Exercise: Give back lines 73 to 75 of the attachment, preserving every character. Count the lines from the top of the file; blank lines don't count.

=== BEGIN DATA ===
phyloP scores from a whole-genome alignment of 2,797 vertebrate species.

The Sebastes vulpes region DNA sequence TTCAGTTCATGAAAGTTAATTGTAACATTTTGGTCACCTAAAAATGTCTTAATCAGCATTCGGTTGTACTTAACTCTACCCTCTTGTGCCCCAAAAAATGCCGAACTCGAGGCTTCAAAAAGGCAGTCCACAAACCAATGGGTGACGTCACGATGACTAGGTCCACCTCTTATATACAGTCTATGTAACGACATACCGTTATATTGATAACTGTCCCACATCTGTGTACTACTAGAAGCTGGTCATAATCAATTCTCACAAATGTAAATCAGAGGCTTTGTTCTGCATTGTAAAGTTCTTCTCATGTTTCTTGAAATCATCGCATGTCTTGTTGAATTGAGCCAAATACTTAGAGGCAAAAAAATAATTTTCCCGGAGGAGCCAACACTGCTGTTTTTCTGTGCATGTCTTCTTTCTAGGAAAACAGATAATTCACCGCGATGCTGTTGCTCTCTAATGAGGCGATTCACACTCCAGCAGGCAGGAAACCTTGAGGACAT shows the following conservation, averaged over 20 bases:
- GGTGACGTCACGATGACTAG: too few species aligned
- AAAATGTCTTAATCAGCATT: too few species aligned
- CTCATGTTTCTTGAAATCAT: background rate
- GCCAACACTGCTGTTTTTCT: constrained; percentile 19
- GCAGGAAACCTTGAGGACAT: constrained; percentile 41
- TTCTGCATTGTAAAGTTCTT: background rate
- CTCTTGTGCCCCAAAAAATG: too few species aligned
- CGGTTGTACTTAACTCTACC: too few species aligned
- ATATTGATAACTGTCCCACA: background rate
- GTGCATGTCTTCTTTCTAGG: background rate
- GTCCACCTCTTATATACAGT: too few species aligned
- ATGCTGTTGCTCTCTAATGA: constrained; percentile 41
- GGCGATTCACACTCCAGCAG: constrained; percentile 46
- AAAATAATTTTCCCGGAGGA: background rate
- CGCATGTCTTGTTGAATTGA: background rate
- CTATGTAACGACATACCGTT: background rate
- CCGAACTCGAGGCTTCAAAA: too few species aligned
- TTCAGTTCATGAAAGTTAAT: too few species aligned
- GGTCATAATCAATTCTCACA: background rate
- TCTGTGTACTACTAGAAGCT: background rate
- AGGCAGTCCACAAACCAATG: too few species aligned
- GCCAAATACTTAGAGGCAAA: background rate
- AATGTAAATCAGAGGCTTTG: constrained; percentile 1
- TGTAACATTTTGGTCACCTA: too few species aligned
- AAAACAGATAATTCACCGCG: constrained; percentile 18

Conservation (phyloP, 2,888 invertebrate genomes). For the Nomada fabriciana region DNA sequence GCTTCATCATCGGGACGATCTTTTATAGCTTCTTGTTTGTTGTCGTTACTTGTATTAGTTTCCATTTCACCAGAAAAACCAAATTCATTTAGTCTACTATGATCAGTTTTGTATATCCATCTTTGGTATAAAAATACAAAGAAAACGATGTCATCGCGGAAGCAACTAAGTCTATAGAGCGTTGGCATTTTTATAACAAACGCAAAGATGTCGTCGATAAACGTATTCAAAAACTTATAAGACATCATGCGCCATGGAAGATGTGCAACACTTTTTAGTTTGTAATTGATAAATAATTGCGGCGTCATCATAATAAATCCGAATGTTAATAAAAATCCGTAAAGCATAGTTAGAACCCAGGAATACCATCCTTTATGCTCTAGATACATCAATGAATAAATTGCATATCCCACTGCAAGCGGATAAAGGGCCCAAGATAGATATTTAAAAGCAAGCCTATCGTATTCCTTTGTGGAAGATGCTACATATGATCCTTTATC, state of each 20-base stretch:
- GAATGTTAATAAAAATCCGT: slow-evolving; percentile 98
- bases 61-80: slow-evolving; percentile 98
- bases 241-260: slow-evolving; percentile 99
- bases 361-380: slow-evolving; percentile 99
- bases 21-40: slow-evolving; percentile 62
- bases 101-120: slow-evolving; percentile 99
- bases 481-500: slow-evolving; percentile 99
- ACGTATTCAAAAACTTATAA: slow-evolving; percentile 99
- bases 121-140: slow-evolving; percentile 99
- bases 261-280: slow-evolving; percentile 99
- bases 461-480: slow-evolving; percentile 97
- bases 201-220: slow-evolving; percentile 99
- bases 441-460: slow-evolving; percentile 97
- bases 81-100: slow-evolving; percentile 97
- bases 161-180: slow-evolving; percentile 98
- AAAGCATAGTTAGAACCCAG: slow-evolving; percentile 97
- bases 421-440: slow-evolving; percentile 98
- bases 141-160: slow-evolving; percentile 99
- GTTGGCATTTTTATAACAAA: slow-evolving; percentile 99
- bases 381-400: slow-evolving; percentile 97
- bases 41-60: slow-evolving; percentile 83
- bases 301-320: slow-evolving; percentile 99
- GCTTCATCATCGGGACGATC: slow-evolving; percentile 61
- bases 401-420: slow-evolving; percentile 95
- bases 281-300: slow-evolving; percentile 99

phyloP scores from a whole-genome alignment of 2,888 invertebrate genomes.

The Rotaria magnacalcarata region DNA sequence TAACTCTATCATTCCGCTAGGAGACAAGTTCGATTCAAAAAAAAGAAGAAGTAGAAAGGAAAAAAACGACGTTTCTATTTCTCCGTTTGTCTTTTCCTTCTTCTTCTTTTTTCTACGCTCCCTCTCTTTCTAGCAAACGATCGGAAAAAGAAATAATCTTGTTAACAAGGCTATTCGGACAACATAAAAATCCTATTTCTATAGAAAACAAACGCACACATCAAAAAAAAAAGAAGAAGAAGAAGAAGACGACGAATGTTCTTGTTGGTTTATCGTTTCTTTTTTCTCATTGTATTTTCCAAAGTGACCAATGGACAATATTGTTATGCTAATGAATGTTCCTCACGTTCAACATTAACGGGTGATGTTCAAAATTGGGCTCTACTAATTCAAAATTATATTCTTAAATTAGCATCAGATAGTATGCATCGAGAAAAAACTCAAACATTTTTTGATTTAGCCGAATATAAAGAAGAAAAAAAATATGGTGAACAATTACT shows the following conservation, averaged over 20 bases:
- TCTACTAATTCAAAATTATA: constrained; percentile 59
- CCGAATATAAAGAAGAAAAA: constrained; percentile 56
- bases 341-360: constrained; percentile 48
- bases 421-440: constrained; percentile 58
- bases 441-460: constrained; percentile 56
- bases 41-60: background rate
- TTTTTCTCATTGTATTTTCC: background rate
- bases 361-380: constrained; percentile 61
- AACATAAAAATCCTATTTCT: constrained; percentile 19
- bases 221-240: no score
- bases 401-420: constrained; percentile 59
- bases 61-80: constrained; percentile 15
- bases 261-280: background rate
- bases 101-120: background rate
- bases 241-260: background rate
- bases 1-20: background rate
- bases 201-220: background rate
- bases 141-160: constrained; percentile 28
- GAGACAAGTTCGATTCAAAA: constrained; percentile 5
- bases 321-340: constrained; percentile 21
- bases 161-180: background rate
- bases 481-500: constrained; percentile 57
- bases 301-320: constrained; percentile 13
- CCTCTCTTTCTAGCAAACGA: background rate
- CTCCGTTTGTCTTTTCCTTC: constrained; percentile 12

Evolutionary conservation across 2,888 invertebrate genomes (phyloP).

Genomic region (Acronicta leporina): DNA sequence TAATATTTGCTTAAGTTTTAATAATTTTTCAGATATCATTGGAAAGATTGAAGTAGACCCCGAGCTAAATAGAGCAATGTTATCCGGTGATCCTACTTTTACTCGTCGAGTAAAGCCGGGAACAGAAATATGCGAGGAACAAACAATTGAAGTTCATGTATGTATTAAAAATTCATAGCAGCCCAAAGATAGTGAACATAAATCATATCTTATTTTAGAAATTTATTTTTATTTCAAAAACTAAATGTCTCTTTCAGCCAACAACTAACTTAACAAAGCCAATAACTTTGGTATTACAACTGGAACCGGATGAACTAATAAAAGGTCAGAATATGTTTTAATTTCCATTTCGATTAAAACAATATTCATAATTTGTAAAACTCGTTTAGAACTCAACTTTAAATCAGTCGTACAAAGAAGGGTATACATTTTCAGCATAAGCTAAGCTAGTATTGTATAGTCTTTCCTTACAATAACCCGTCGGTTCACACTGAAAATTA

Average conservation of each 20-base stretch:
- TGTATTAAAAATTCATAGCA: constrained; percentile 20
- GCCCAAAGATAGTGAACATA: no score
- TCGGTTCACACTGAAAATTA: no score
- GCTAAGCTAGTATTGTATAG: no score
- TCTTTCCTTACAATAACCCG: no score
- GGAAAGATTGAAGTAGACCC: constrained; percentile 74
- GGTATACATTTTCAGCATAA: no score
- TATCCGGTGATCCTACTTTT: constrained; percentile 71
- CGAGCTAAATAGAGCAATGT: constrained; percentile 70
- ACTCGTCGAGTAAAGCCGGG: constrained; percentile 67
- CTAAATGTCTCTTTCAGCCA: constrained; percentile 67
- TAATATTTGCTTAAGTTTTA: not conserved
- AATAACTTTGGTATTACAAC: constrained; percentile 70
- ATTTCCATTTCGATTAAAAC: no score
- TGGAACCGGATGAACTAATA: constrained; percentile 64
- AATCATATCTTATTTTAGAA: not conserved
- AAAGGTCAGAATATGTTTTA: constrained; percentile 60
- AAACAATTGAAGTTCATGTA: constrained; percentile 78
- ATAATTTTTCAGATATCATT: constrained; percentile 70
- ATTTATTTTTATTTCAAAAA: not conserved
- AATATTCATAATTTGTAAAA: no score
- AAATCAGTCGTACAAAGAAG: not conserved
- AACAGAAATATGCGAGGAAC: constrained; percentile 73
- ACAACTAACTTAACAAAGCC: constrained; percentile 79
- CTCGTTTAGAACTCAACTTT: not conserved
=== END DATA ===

- bases 141-160: constrained; percentile 28
- GAGACAAGTTCGATTCAAAA: constrained; percentile 5
- bases 321-340: constrained; percentile 21